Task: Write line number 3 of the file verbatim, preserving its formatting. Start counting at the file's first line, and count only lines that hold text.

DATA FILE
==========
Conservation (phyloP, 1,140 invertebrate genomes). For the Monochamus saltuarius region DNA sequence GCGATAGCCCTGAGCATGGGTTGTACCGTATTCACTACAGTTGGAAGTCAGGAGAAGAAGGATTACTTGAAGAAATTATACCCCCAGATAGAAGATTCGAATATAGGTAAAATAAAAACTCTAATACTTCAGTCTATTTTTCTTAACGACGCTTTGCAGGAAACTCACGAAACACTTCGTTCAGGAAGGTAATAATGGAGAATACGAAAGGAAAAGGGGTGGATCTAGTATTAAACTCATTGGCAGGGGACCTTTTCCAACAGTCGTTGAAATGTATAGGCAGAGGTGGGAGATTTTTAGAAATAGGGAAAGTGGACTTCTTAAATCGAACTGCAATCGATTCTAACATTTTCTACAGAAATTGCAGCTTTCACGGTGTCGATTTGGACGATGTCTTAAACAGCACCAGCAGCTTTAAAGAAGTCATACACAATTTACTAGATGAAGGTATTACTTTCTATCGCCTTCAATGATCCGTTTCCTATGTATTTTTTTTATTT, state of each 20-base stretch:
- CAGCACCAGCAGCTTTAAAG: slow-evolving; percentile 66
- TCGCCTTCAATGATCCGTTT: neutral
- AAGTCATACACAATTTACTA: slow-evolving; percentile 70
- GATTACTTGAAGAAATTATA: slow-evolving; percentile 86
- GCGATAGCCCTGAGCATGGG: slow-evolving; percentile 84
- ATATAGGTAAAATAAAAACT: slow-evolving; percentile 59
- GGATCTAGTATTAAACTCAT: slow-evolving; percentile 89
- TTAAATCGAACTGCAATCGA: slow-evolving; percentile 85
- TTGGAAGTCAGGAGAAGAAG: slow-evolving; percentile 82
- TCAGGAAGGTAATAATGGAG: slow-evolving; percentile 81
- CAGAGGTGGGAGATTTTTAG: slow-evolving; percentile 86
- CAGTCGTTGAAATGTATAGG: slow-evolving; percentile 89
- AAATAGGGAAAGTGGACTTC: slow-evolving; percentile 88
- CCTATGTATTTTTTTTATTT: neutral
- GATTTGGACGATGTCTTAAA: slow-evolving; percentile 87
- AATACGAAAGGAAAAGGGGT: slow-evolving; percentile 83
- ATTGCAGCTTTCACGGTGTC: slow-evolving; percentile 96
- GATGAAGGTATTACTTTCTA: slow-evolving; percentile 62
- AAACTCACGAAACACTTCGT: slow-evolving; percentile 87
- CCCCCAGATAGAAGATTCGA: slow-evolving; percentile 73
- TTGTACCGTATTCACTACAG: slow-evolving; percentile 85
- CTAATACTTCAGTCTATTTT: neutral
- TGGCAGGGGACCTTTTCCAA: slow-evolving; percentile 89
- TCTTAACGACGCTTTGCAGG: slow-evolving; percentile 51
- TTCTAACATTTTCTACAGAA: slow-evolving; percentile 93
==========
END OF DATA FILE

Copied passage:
- TCGCCTTCAATGATCCGTTT: neutral